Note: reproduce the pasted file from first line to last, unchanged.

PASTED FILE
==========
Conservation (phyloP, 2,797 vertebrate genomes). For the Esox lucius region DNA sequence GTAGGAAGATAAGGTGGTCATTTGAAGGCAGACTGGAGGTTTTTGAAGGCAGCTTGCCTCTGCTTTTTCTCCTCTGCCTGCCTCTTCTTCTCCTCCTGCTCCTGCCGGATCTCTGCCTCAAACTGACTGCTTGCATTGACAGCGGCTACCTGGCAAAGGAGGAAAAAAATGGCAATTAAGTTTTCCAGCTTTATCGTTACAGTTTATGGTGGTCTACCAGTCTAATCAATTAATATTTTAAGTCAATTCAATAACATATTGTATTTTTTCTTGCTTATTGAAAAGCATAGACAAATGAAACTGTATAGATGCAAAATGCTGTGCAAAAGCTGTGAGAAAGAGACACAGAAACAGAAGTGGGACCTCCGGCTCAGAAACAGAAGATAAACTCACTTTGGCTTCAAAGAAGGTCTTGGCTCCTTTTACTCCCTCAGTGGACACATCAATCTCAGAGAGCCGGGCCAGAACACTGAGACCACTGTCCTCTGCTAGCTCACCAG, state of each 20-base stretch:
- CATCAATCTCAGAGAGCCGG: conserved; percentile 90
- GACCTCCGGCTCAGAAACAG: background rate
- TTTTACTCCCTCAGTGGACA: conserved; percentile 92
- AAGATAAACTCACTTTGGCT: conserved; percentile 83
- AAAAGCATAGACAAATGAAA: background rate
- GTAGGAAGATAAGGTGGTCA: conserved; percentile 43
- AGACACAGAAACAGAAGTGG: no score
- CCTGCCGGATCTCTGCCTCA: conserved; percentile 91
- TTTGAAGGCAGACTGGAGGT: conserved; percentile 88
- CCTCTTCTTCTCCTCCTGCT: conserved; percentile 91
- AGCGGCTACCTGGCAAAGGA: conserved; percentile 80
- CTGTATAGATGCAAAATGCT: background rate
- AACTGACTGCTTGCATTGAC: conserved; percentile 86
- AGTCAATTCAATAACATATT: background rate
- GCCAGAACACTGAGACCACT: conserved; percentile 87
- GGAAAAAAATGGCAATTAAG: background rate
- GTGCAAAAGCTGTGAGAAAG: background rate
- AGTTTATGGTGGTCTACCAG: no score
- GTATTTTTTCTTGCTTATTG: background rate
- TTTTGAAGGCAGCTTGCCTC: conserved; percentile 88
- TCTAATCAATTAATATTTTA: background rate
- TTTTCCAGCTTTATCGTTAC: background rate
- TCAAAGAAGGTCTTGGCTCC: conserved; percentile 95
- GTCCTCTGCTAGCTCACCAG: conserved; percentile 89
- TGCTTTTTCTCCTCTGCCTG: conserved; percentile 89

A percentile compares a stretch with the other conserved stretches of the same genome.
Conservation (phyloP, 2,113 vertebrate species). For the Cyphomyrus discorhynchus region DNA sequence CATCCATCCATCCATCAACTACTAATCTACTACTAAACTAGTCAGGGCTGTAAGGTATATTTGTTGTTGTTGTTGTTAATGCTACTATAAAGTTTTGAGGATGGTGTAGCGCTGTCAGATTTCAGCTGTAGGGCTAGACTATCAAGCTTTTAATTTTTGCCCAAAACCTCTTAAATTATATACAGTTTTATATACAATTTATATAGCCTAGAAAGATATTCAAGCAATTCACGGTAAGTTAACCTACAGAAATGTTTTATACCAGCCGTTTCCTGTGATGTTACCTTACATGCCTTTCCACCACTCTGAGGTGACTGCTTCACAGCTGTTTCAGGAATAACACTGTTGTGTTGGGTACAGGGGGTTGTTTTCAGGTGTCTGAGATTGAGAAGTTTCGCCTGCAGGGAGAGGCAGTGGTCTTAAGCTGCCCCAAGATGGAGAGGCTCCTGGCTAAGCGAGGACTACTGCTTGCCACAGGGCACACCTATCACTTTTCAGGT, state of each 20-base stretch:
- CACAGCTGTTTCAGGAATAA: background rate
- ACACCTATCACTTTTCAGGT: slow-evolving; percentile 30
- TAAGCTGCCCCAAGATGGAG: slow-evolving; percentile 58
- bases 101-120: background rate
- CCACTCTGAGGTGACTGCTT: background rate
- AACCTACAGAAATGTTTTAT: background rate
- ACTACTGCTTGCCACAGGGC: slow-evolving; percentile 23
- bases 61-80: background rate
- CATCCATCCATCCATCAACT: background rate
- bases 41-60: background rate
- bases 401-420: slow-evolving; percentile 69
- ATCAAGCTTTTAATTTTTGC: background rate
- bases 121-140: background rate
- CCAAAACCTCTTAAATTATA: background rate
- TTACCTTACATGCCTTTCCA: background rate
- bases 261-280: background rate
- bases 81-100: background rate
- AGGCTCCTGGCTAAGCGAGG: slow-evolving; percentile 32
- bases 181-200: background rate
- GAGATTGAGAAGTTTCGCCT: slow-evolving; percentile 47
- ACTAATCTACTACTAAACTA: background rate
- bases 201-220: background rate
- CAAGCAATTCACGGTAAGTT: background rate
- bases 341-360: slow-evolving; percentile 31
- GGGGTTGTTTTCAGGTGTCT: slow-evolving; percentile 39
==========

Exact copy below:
Conservation (phyloP, 2,797 vertebrate genomes). For the Esox lucius region DNA sequence GTAGGAAGATAAGGTGGTCATTTGAAGGCAGACTGGAGGTTTTTGAAGGCAGCTTGCCTCTGCTTTTTCTCCTCTGCCTGCCTCTTCTTCTCCTCCTGCTCCTGCCGGATCTCTGCCTCAAACTGACTGCTTGCATTGACAGCGGCTACCTGGCAAAGGAGGAAAAAAATGGCAATTAAGTTTTCCAGCTTTATCGTTACAGTTTATGGTGGTCTACCAGTCTAATCAATTAATATTTTAAGTCAATTCAATAACATATTGTATTTTTTCTTGCTTATTGAAAAGCATAGACAAATGAAACTGTATAGATGCAAAATGCTGTGCAAAAGCTGTGAGAAAGAGACACAGAAACAGAAGTGGGACCTCCGGCTCAGAAACAGAAGATAAACTCACTTTGGCTTCAAAGAAGGTCTTGGCTCCTTTTACTCCCTCAGTGGACACATCAATCTCAGAGAGCCGGGCCAGAACACTGAGACCACTGTCCTCTGCTAGCTCACCAG, state of each 20-base stretch:
- CATCAATCTCAGAGAGCCGG: conserved; percentile 90
- GACCTCCGGCTCAGAAACAG: background rate
- TTTTACTCCCTCAGTGGACA: conserved; percentile 92
- AAGATAAACTCACTTTGGCT: conserved; percentile 83
- AAAAGCATAGACAAATGAAA: background rate
- GTAGGAAGATAAGGTGGTCA: conserved; percentile 43
- AGACACAGAAACAGAAGTGG: no score
- CCTGCCGGATCTCTGCCTCA: conserved; percentile 91
- TTTGAAGGCAGACTGGAGGT: conserved; percentile 88
- CCTCTTCTTCTCCTCCTGCT: conserved; percentile 91
- AGCGGCTACCTGGCAAAGGA: conserved; percentile 80
- CTGTATAGATGCAAAATGCT: background rate
- AACTGACTGCTTGCATTGAC: conserved; percentile 86
- AGTCAATTCAATAACATATT: background rate
- GCCAGAACACTGAGACCACT: conserved; percentile 87
- GGAAAAAAATGGCAATTAAG: background rate
- GTGCAAAAGCTGTGAGAAAG: background rate
- AGTTTATGGTGGTCTACCAG: no score
- GTATTTTTTCTTGCTTATTG: background rate
- TTTTGAAGGCAGCTTGCCTC: conserved; percentile 88
- TCTAATCAATTAATATTTTA: background rate
- TTTTCCAGCTTTATCGTTAC: background rate
- TCAAAGAAGGTCTTGGCTCC: conserved; percentile 95
- GTCCTCTGCTAGCTCACCAG: conserved; percentile 89
- TGCTTTTTCTCCTCTGCCTG: conserved; percentile 89

A percentile compares a stretch with the other conserved stretches of the same genome.
Conservation (phyloP, 2,113 vertebrate species). For the Cyphomyrus discorhynchus region DNA sequence CATCCATCCATCCATCAACTACTAATCTACTACTAAACTAGTCAGGGCTGTAAGGTATATTTGTTGTTGTTGTTGTTAATGCTACTATAAAGTTTTGAGGATGGTGTAGCGCTGTCAGATTTCAGCTGTAGGGCTAGACTATCAAGCTTTTAATTTTTGCCCAAAACCTCTTAAATTATATACAGTTTTATATACAATTTATATAGCCTAGAAAGATATTCAAGCAATTCACGGTAAGTTAACCTACAGAAATGTTTTATACCAGCCGTTTCCTGTGATGTTACCTTACATGCCTTTCCACCACTCTGAGGTGACTGCTTCACAGCTGTTTCAGGAATAACACTGTTGTGTTGGGTACAGGGGGTTGTTTTCAGGTGTCTGAGATTGAGAAGTTTCGCCTGCAGGGAGAGGCAGTGGTCTTAAGCTGCCCCAAGATGGAGAGGCTCCTGGCTAAGCGAGGACTACTGCTTGCCACAGGGCACACCTATCACTTTTCAGGT, state of each 20-base stretch:
- CACAGCTGTTTCAGGAATAA: background rate
- ACACCTATCACTTTTCAGGT: slow-evolving; percentile 30
- TAAGCTGCCCCAAGATGGAG: slow-evolving; percentile 58
- bases 101-120: background rate
- CCACTCTGAGGTGACTGCTT: background rate
- AACCTACAGAAATGTTTTAT: background rate
- ACTACTGCTTGCCACAGGGC: slow-evolving; percentile 23
- bases 61-80: background rate
- CATCCATCCATCCATCAACT: background rate
- bases 41-60: background rate
- bases 401-420: slow-evolving; percentile 69
- ATCAAGCTTTTAATTTTTGC: background rate
- bases 121-140: background rate
- CCAAAACCTCTTAAATTATA: background rate
- TTACCTTACATGCCTTTCCA: background rate
- bases 261-280: background rate
- bases 81-100: background rate
- AGGCTCCTGGCTAAGCGAGG: slow-evolving; percentile 32
- bases 181-200: background rate
- GAGATTGAGAAGTTTCGCCT: slow-evolving; percentile 47
- ACTAATCTACTACTAAACTA: background rate
- bases 201-220: background rate
- CAAGCAATTCACGGTAAGTT: background rate
- bases 341-360: slow-evolving; percentile 31
- GGGGTTGTTTTCAGGTGTCT: slow-evolving; percentile 39